Full Frontal does have its moments, but they are isolated and unconnected, enjoyable in the way a single good passage is in an otherwise unreadable book. There's a good scene between Mary McCormack's Linda and a movie producer named Gus played by David Duchovny who's looking for a little something extra in his massage. There's also a funny scene in which David Hyde Pierce's Carl finds this his dog, Jango, has eaten the greater portion of a batch of hash brownies. The scenes with Nicky Katt are consistently amusing, although they are largely self-contained, seeming to bear no relation to anything else in the film.
Soderbergh packs the edges of the frame with silly star cameos, from Brad Pitt and director David Fincher on the movie set within Rendezvous, to Terence Stamp, star of Soderbergh's The Limey (1999), appearing on a plane and later in a hotel. The purpose of these cameos would seem to be ironic and subversive, since the film itself is a satire on Hollywood, but all it really does is continually remind us that, however much he wants to be, Soderbergh is no longer a struggling independent artiste.
When Full Frontal is over, you want to believe that it has all been a big joke. Yet, you get the sense that Soderbergh was completely serious, that he believes that he is achieving art by shooting on video and making $20-million movie stars do their own hair. It's refreshing to see a successful Hollywood director trying to get at something beneath the surface, but it's also distressing when said Hollywood director makes much better movies when he's working within the system, rather than against it.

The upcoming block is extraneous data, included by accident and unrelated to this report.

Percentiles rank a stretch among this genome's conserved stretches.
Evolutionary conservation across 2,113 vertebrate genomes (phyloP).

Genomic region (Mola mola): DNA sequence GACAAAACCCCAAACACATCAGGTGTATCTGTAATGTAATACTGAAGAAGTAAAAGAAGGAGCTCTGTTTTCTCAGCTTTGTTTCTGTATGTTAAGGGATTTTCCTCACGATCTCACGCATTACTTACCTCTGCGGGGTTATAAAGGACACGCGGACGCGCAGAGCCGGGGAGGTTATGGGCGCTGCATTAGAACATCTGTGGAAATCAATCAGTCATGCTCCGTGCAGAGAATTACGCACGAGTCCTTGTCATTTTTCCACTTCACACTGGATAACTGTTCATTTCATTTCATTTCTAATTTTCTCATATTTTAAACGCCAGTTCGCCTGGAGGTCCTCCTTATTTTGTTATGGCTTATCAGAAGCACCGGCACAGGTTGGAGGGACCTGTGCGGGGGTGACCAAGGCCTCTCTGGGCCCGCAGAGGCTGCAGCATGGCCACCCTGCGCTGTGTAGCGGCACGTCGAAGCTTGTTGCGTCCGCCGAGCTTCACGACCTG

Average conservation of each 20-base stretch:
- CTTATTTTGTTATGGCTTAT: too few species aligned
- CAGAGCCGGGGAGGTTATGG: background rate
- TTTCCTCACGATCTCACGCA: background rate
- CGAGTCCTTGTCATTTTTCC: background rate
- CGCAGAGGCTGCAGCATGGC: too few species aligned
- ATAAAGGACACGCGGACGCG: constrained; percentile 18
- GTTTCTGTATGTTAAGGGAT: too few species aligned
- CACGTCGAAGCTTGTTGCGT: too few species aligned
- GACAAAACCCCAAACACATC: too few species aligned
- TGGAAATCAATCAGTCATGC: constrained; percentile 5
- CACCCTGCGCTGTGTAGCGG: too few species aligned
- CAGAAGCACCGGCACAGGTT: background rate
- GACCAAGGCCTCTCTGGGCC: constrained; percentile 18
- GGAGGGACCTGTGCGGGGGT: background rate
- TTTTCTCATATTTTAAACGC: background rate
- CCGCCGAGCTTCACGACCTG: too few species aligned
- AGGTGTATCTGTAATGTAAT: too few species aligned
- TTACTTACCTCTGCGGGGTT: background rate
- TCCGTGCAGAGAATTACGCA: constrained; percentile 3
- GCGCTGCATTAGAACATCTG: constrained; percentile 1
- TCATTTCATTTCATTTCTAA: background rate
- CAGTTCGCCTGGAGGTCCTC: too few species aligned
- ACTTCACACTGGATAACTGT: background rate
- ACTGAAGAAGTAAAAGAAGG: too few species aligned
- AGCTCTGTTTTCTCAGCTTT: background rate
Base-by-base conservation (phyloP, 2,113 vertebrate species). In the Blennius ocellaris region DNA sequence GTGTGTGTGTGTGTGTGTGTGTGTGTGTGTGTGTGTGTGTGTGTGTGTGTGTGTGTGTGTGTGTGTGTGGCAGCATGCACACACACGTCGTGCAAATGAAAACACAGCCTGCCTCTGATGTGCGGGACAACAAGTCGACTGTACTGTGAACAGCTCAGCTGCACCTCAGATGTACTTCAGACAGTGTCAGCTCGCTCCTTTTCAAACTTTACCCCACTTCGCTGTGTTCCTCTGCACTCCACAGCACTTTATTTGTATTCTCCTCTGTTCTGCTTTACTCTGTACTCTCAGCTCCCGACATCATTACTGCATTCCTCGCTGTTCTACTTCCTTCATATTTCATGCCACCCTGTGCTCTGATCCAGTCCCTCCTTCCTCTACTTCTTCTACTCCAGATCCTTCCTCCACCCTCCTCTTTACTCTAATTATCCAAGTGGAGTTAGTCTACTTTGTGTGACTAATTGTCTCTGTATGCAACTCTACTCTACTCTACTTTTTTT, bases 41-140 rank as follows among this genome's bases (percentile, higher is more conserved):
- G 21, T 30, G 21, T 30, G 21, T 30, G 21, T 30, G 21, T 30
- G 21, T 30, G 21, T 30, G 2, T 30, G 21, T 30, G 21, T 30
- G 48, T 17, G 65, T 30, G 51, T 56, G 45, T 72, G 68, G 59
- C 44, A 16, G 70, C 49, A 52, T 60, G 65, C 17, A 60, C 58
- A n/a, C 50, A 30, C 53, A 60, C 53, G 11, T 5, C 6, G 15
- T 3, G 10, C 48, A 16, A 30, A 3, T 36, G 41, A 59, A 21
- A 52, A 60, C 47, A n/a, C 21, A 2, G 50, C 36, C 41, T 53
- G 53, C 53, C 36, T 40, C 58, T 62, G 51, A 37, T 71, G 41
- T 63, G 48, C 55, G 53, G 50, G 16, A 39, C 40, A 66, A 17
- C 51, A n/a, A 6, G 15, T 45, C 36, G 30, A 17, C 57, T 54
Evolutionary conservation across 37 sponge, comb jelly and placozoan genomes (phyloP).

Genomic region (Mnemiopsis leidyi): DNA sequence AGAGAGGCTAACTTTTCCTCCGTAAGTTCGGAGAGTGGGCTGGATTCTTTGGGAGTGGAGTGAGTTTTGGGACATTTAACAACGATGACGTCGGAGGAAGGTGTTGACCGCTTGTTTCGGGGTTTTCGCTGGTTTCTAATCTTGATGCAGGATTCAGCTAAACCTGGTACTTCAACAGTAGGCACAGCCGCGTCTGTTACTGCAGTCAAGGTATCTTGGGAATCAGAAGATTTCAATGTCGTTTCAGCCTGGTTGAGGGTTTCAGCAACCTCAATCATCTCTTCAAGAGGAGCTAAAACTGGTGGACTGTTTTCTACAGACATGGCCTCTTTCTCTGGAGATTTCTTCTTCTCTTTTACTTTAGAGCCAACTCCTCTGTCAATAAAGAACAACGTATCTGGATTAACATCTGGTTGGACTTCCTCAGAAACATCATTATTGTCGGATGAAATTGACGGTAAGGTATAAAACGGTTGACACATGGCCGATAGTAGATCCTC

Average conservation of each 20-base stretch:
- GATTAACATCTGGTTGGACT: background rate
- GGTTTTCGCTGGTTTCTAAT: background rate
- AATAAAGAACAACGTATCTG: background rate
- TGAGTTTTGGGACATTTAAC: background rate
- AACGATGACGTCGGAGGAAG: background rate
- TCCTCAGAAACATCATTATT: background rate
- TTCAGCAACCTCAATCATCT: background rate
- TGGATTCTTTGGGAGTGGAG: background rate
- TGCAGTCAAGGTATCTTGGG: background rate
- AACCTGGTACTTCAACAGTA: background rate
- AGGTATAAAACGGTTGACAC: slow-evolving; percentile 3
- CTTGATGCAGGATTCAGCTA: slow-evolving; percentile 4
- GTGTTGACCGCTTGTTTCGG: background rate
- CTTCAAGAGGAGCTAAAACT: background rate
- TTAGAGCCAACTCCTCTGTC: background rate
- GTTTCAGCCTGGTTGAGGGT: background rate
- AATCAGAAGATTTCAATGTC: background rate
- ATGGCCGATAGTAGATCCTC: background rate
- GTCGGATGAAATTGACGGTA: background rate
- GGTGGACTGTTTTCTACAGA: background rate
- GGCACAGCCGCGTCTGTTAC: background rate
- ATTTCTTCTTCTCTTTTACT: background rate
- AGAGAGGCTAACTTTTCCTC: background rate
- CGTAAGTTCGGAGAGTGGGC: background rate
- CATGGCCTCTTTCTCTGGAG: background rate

Soderbergh should cherish the fact that he is the rare independent director who has managed to work with Hollywood's tools to make consistently interesting and original movies that bear a unique authorial stamp; rather than being sucked into the machine, he has made it work for him. Making a film like Full Frontal, which often feels like a graduate film student's senior thesis with the added bonus Julia Roberts' movie star presence, just goes to show that truly independent films spring from the minds of those outside the system, not from those who are just trying to pretend they are.
Copyright © 2002 James Kendrick